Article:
• Suppressors should reduce damage
  • Suppressors should not reduce damage
  • ~ Null option (accidentally voted) ~

0 voters

Suppressor Types

I am in favor of the following types of suppressors:

  • Rimfire Suppressors
  • Pistol Suppressors
  • Rifle Suppressors
  • Shotgun Suppressors
  • Integral Suppressors
  • Captive Piston Suppressors
  • ~ Null option (accidentally voted) ~

0 voters

Caliber-Specific Suppressors

  • Suppressors should exist for different calibers
  • Suppressors should just exist for gun types
  • ~ Null option (accidentally voted) ~

0 voters


That’s it! This is the end. Thank you for taking the time to read, or at the very least skim through this topic, as well as leaving an answer on the various polls.

It is with regret that I must say I cannot hope to match the quality of GHJ or Molt’s posts, as I simply do not have the ability to create good visual aids and can only make a half-hearted imitation by copying their formatting and coming up with text walls.

Despite that, however, I hope you sincerely enjoyed reading through my effort and I look forward to making a post on another subject soon!

As a side note, yes, I have for the time being switched to an alternate pfp.


laughs in M1895 self-seal

As for the poll, I think it might be a good idea to have both behaviours - a pristine condition suppressor or one that is very well maintained would increase bullet velocity, but one that is poorly maintained or worn down would decrease it.


Whats up with all these high quality posts recently damn

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Nice post man :slightly_smiling_face:

WTF is that

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I personally expect the suppressors to be like in real life, just suppress some of the noise, and also hide some of the light from the shot and reduce only a tiny bit the recoil of the weapon.

Now, I believe that there was an option in the Polling poll that would not change the velocity of the bullet, and within those two (since one is neutral) I prefer that the bullet lose speed and increase the drop, because a suppressor that besides decrease the noise still increases the speed of the gun sounds to me a little OP.

I also believe that the suppressors need cleaning, or some kind of repair, after several shots. It could also be his durability rather than cleanliness.

Although I do not quite understand what you meant here, I think they should have some conflict, for example a suppressor of a weapon, which is factory installed, should not work on other weapons.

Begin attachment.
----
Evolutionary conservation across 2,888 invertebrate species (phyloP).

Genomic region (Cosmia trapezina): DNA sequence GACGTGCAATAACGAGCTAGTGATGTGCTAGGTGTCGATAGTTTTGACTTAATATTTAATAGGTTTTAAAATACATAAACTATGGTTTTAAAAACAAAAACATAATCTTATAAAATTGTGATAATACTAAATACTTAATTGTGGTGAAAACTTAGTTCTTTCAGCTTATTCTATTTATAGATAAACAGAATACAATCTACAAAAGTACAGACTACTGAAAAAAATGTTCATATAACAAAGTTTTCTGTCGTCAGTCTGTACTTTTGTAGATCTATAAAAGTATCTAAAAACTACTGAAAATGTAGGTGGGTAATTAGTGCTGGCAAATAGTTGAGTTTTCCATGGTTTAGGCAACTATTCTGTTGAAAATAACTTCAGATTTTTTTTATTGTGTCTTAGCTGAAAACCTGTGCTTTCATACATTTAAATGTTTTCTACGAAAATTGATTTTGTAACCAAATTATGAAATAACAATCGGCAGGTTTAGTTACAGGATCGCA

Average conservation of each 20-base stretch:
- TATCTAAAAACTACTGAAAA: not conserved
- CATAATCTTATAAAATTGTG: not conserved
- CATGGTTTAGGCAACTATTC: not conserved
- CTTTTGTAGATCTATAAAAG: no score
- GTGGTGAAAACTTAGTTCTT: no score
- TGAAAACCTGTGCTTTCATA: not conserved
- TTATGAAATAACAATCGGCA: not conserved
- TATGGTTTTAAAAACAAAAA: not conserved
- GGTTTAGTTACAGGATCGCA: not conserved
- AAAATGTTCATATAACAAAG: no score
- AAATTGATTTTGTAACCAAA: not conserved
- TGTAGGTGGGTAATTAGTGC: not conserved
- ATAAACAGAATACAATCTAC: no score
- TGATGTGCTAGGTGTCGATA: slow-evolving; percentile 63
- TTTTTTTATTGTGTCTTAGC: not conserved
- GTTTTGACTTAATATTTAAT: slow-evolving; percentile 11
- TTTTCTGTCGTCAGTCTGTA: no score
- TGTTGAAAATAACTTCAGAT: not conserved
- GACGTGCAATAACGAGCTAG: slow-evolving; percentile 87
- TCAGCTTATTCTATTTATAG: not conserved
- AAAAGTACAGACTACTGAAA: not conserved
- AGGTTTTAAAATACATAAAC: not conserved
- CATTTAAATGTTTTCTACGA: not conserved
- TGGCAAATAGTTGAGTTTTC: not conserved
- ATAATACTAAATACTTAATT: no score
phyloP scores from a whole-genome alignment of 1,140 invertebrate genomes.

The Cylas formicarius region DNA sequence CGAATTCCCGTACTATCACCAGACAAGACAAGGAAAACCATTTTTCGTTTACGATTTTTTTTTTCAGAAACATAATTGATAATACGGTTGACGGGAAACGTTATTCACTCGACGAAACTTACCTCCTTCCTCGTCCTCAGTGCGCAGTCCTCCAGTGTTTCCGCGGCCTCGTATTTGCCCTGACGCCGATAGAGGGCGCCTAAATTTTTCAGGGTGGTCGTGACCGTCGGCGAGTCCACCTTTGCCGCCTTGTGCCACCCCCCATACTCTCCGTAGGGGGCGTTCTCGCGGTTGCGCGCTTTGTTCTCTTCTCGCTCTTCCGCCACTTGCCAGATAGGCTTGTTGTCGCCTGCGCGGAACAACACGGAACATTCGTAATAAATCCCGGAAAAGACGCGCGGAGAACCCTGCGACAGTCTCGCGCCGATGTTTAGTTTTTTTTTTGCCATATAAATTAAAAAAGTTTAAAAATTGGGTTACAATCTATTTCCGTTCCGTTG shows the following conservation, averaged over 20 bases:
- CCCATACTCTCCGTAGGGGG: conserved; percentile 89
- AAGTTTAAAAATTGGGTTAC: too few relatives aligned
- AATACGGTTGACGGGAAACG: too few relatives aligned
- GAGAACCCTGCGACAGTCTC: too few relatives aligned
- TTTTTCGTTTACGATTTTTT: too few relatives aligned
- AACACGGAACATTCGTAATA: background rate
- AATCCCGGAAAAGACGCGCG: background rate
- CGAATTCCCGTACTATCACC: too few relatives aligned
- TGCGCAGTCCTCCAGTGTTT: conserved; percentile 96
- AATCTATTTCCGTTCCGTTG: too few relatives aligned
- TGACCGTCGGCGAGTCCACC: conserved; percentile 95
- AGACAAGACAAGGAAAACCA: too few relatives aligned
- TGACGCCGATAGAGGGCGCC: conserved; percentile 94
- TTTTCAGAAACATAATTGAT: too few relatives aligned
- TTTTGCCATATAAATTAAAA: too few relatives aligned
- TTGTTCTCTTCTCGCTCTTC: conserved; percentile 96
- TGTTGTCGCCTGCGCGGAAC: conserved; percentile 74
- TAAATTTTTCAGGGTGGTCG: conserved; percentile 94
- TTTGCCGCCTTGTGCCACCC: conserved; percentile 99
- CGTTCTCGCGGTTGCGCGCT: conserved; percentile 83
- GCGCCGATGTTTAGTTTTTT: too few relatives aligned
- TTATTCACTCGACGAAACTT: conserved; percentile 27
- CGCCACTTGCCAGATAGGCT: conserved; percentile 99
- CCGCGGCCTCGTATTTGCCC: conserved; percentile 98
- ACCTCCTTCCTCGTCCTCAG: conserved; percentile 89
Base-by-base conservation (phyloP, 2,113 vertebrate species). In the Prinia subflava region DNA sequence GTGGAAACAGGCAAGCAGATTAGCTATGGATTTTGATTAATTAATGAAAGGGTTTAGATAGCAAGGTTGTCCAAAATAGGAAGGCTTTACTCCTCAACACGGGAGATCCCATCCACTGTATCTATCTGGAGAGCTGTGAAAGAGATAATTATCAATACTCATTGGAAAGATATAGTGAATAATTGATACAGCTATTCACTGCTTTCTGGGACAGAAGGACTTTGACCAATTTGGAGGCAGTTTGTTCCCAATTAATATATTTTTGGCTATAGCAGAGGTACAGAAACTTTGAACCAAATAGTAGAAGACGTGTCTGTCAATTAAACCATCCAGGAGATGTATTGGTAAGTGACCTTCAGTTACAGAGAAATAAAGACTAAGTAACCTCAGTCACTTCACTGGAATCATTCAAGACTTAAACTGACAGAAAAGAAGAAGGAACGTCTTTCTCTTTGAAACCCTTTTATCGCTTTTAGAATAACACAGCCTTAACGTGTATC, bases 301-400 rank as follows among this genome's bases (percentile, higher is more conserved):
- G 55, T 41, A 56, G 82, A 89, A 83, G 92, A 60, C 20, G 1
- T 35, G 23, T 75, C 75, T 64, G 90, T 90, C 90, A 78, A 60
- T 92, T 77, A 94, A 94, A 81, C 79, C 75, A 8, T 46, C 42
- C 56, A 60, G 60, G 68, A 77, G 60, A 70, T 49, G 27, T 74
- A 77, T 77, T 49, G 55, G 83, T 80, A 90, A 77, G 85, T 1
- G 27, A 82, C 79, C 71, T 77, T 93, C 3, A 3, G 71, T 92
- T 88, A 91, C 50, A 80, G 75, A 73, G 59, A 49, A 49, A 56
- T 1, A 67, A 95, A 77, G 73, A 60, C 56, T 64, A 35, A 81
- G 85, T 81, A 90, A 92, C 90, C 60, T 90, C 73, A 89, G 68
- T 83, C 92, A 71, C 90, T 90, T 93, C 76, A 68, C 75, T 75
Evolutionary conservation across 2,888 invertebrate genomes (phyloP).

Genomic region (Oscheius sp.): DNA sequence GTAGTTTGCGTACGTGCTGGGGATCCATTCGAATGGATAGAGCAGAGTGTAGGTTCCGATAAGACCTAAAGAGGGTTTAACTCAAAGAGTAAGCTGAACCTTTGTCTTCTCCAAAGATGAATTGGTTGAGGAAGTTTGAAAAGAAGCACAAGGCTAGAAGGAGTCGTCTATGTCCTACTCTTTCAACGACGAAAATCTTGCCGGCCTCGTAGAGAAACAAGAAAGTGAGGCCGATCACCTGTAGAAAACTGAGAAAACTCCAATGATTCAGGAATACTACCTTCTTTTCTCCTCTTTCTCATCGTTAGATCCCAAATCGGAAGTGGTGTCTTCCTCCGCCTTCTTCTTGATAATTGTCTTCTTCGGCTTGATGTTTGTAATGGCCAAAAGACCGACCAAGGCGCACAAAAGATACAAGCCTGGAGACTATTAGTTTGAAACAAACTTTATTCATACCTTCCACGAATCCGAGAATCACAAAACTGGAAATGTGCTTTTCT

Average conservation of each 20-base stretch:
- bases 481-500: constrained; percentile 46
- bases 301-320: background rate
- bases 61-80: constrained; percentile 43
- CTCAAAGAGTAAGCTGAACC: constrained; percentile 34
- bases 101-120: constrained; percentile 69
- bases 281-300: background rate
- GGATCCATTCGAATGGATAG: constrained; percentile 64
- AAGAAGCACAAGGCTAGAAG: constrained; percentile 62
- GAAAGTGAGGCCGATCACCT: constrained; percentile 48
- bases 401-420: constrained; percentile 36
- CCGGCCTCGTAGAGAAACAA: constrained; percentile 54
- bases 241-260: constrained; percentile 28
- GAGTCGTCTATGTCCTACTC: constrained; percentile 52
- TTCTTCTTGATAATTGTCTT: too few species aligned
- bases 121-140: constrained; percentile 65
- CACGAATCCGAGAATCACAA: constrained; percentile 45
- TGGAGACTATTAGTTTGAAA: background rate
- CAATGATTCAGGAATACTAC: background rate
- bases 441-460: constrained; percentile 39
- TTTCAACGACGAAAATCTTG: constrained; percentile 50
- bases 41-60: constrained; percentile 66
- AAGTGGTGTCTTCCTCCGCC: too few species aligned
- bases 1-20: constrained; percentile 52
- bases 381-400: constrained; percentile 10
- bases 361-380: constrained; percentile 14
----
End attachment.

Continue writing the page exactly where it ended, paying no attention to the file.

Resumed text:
I do not believe that there should be any kind of heating … Maintenance is enough, now having to stop firing in the middle of the fight because my suppressor has overheated seems to me to be a good stimulant to use it.

I think they should lessen the damage a little, just as a way to balance it.

I do not like the idea of ​​having 20 types of suppressors for 20 different calibers (just one example), I think it would be like having a type of tire for each type of car, which I find a little unnecessary.

My god, he watched anime so much that he turned to anime!

Supressors should definetly not reduce damage, that’s just a game myth that people have started to believe.


Yeah, I dislike how supressors always seemed to reduce damage done, doesnt really make sense.

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Weeaboo lvl. 2

I’m still a higher lvl than him tho

I think suppressors should not need cleaning, but would overheat and break.

For the suppressor overheating mechanic - it should not stop your gun from firing, but would visually glow exponentially as the round count goes up.

This would indicate the state of the suppressor and firing past its capabilities will lead to the suppressor breaking.



A few thoughts:

  1. Bullet velocity and damage should remain unaffected, since IRL the potential velocity gains apparently range between 1% and 3%, which is less than the typical variation between individual cartridges
  2. Suppressors should reduce recoil a little due to the increased weight on the end of the barrel and the trapping of the muzzle blast.
  3. Suppressors shouldn’t significantly affect the sound levels when using supersonic ammunition.

Long way from it

I draw anime, and watch anime a lot. Still think so?

I suppose I dont have any anime related products, but other than that… maybe?